Working Well - Health

Learning Disability


A learning disability affects the way a person learns new skills in any area of life.  It affects the way they understand information and how they communicate.  Learning disability is defined by the Department of Health as:

  • the presence of a significantly reduced ability to understand new or complex information, to learn new skills (impaired intelligence, often defined as an IQ level of 70 or less), with;
  • a reduced ability to cope independently (impaired social functioning);
  • which started before adulthood, with a lasting effect on development.

People with a learning disability can have difficulty understanding new or complex information, learning new skills and coping independently.  A learning disability can be mild, moderate or severe. Learning disabilities are a spectrum - people with a mild learning disability can talk easily and look after themselves, but take a bit longer than usual to learn new skills whilst others may not be able to communicate at all and may have more than one disability.

Adults with learning disabilities are one of the most vulnerable groups in society, experiencing health inequalities, social exclusion and stigmatisation.  In general, adults with learning disabilities have greater and more complex health needs than the general population, and often these needs are not identified or treated.  Life expectancy of this group is shorter than the general population.  Adults with learning disabilities often experience barriers to accessing healthcare services, and poor levels of care.  They are more likely to die from a preventable cause than the general population.  Health needs amongst adults with a learning disability are different to the general population.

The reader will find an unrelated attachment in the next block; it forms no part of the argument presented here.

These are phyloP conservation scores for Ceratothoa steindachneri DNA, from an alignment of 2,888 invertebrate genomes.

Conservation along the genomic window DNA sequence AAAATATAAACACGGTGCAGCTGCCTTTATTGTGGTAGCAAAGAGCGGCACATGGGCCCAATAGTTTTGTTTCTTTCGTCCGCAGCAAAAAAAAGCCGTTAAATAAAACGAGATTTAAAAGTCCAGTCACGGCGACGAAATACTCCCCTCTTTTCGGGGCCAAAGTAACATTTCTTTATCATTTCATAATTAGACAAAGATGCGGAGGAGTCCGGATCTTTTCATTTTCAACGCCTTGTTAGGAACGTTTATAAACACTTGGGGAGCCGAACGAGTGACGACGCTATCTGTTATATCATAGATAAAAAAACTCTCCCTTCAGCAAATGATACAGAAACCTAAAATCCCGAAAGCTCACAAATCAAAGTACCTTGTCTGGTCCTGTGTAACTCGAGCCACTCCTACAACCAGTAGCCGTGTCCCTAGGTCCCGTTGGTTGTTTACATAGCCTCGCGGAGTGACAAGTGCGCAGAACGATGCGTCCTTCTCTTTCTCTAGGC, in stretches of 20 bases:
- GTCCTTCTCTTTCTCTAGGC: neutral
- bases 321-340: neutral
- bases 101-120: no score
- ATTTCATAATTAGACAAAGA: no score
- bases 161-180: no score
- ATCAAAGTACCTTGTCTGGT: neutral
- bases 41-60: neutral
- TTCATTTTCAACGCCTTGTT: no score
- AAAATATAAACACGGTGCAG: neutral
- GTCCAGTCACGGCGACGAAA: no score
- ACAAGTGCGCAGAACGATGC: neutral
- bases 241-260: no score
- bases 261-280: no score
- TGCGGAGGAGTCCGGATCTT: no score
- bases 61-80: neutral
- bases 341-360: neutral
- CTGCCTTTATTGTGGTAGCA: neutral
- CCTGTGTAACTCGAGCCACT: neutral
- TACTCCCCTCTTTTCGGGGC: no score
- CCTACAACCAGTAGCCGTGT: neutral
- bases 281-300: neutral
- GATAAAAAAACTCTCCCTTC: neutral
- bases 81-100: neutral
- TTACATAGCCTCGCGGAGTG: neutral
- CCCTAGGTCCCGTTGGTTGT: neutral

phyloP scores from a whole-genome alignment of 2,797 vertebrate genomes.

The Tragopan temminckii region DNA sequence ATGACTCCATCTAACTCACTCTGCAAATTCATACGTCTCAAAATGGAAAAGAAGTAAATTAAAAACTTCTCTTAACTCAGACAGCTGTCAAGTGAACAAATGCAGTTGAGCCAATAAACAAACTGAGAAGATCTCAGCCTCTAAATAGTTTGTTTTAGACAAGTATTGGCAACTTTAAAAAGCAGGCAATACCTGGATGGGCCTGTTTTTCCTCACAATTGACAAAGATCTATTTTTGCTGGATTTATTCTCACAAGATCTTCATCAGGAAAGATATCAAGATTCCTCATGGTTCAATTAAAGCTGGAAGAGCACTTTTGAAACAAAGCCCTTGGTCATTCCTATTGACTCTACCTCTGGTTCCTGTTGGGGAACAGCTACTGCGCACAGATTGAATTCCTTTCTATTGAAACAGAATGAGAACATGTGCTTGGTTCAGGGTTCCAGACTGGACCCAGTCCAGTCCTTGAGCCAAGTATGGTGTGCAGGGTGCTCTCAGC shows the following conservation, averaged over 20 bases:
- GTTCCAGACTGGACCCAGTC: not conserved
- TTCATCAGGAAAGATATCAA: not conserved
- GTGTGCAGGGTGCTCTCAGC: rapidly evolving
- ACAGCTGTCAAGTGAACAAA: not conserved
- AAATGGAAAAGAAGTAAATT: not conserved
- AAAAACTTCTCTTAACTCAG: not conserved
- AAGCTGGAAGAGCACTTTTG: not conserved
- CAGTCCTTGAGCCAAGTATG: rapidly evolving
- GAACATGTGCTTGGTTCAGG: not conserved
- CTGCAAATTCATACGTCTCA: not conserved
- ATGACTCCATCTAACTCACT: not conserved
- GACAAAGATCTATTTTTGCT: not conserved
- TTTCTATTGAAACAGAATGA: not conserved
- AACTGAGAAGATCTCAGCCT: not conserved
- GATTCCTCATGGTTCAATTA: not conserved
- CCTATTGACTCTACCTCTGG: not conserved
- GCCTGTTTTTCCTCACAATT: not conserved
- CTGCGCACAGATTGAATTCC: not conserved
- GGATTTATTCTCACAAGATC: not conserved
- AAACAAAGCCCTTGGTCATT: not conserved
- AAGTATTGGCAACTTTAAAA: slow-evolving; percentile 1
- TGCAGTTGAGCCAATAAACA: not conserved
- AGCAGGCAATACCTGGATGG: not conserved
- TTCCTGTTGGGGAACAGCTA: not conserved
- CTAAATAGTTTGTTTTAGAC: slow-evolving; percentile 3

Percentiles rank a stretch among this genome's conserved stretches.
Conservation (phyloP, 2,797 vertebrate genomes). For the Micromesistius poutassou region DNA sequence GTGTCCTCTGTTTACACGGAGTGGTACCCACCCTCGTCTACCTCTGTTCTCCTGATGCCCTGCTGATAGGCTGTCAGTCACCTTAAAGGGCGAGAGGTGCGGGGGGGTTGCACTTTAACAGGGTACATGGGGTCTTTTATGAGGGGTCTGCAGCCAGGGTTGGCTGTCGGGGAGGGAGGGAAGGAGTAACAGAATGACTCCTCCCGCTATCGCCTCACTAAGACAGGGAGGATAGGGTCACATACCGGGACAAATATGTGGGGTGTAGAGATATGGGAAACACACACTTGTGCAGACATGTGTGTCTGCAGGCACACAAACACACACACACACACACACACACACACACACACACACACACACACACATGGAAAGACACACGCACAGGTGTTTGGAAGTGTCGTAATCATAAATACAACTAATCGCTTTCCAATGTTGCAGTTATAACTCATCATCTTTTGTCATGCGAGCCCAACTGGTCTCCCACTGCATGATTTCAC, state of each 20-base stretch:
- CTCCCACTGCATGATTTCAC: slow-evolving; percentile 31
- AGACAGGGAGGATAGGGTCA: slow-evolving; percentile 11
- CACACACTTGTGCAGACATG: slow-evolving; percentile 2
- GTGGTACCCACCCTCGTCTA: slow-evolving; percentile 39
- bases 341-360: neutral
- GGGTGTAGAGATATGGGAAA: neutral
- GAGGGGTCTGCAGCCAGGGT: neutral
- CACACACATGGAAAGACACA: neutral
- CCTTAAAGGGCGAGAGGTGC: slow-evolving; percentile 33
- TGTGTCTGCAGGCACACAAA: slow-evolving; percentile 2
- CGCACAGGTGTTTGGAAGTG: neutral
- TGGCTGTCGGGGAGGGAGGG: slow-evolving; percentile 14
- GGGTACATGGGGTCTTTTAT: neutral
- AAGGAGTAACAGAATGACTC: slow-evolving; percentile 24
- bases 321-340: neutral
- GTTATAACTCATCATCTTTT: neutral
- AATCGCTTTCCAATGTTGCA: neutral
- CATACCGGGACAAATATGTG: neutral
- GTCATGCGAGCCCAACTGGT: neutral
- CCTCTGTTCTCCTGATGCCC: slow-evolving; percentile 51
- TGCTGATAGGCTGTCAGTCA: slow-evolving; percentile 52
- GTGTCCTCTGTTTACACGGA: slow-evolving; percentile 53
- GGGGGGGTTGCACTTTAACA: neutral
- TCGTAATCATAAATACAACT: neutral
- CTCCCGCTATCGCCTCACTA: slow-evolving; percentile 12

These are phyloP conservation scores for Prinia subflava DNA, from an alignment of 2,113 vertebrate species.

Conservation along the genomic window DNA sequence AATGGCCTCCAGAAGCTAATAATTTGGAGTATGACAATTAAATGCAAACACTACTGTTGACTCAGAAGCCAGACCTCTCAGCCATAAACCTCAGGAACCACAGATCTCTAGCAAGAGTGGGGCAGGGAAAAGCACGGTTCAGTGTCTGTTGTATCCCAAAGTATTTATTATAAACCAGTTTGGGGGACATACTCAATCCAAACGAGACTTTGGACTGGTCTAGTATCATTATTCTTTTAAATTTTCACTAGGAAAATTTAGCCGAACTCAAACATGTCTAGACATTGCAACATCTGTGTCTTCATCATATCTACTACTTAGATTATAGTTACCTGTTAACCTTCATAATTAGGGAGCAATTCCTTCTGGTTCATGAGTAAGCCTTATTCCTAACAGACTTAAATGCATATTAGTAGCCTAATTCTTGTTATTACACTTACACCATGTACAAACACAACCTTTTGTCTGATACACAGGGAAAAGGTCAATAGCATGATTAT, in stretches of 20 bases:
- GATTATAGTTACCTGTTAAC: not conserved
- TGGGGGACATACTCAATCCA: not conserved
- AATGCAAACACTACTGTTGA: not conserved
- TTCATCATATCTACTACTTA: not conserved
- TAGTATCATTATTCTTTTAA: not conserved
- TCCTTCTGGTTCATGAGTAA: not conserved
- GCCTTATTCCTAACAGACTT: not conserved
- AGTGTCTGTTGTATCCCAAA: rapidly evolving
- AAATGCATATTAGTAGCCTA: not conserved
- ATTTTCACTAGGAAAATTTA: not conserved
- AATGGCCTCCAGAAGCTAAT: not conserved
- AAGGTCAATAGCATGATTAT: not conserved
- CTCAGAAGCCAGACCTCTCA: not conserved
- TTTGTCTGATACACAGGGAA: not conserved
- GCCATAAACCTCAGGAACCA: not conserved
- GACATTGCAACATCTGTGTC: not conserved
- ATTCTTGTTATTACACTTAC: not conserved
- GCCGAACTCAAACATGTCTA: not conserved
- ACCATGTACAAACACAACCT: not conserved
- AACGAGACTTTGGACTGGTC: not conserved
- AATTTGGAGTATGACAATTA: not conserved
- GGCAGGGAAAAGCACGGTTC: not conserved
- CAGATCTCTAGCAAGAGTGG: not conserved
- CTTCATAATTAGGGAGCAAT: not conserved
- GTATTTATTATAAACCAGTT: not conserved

There are about 1.5 million people in the UK with learning disabilities.

Learning Disability

The prevalence of learning disability within the adult population of Hartlepool, as captured in the Quality Outcome Framework (QOF), is 0.7% in 2017/18. This is the largest rate in the north east and the 2nd largest in England, however, there is only 0.5% between the highest rate and the lowest rate in England, and there are 13 local authorities in England and seven in the north east on 0.7%.


The proportion of eligible adults with a learning disability receiving a GP health check has increased from 43.4% in 2014/15 to 58.3% 2017/18. The 2014/15 level of 43.4% was worse than the England average of 49.4%. However three years of continuous improvement have seen the Hartlepool rate climb to a position of statistical superiority to both the England and north east averages of 51.7% and 51.0% respectively.